He is known only as B-199. He died of encephalitis at the age of 34 in April, 1955, which is when he took what may have been the longest trip of his life, to serve the cause of science.
A doctor at Vancouver General Hospital answered the clarion call of nuclear research and shipped him to the United States, where he was cremated and his ashes subjected to intense scrutiny in an effort to find out whether the nuclear-weapons testing that dominated the Cold War landscape was poisoning the world.
B-199 was just one of at least 127 people from the Vancouver area whose bodies were used by U.S. researchers in a five-year project, run out of the University of Chicago and concluded in 1958. Their incinerated bones were used to measure radioactive fallout from the above-ground nuclear weapons tests that the United States and the Soviet Union conducted almost weekly.
The researchers, working under Nobel laureate Willard Libby, called their work Project Sunshine because they believed radioactive fallout was as ubiquitous as sunshine.
They examined animals, food and water around the world for evidence of fallout. They also examined human bones, including those belonging to B-199.
There was little glory for B-199 or anyone else whose remains were scrutinized.
About 6,000 corpses from 26 "bone collection sites" around the world were shipped under top-secret conditions to the project's headquarters in Chicago and to a satellite research office at Columbia University in New York.
The researchers' findings have been known for many years -- indeed, they paved the way for a cessation of atmospheric tests -- but recently declassified documents have detailed how the bone samples were collected.
The Australian government yesterday launched an investigation after reports in British newspapers outlined how the bodies of stillborn babies were taken from Australian hospitals for use in the U.S. study.
A spokesman for Health Minister Allan Rock yesterday declined to comment, saying that her department was unaware of the reports.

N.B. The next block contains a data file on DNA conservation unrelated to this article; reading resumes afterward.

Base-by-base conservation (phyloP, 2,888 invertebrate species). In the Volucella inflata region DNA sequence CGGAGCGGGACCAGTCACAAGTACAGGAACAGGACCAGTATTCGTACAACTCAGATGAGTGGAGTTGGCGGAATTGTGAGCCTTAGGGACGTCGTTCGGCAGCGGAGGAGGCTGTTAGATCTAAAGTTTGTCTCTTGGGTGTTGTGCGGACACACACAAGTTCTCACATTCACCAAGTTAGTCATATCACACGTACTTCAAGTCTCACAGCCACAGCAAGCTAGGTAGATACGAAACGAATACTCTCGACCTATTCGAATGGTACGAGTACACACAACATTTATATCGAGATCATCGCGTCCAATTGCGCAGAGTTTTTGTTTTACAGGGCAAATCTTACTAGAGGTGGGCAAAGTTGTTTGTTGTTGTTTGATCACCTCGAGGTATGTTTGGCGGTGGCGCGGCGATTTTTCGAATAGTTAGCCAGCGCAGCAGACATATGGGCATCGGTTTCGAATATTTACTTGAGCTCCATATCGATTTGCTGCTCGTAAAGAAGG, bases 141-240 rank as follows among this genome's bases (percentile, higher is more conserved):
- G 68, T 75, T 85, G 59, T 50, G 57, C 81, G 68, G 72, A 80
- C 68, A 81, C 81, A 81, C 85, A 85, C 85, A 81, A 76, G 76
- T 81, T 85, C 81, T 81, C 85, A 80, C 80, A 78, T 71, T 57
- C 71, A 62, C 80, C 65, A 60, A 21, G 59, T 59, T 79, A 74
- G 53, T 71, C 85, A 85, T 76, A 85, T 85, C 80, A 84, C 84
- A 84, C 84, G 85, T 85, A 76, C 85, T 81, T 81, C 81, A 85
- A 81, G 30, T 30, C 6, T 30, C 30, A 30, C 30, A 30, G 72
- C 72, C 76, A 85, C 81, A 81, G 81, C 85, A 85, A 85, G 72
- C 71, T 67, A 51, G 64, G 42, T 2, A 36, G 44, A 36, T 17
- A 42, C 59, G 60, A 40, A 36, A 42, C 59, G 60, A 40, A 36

Dr. Libby, who died in 1980, was interested in strontium 90, considered the most hazardous component of radioactive fallout.
Strontium behaves much like calcium, and scientists were concerned that people were absorbing it into their skeletons. They were particularly concerned that children would absorb larger amounts of strontium than adults because their bones were still growing.
The problem was that it was difficult with contemporary devices to measure strontium in living people. The best way to measure its concentration was to cremate the remains of the dead and analyze the resulting ash with sensitive radiochemical techniques.
It is likely that Vancouver was drawn into the project in 1955, two years after it had begun. At the time, Dr. Libby appeared to be worried about not getting enough human samples to validate their initial findings because his supply of stillborns had been cut off.
"Human samples are of prime importance, and if anybody knows how to do a good job of body-snatching, they will really be serving their country," he said at a Jan. 18, 1955, meeting convened by the U.S. Atomic Energy Commission.
Lawrence Kulp, of Columbia, who had succeeded Dr. Libby as the project's director, said he had developed a back-door channel to obtain cadavers in several cities, among them Vancouver, Houston and New York.
An investigation into this "body-snatching" program and 4,000 other experiments from 1944 to 1974 was ordered in 1994 by then U.S. president Bill Clinton. A year later, the Advisory Committee on Human Radiation Experiments concluded that "researchers employed deception in the solicitation of bones of deceased babies from intermediaries with access to human remains."
Documents released by the committee show, however, that it wasn't just stillborn babies who provided bone samples.
The project's 1955-56 annual report lists Dr. W.B. Leach of the pathology department at Vancouver General as the contact for the local "bone collection site."
The report shows that Vancouver provided at least 127 of the 1,300 human bones samples collected in 1955 from around the world. The age of those whose corpses were shipped to the United States ranged from 34 to 87. There is no mention in the report of stillborns.
The report said that one of the Vancouver samples provided the highest strontium level, about 660 times the concentration found normally.
Larry Arbeiter, a spokesman for the University of Chicago, said Project Sunshine's operations have to be put in the context of the time, when procedures for disposing of human remains were not as rigid as they are now.
The Clinton advisory committee, which disbanded in 1995, similarly warned against retrospective moral judgment.
"Is it correct to evaluate the events, policy and practices of the past . . . against ethical standards and values that we accept as valid today but that may not have been widely accepted then?" it asked.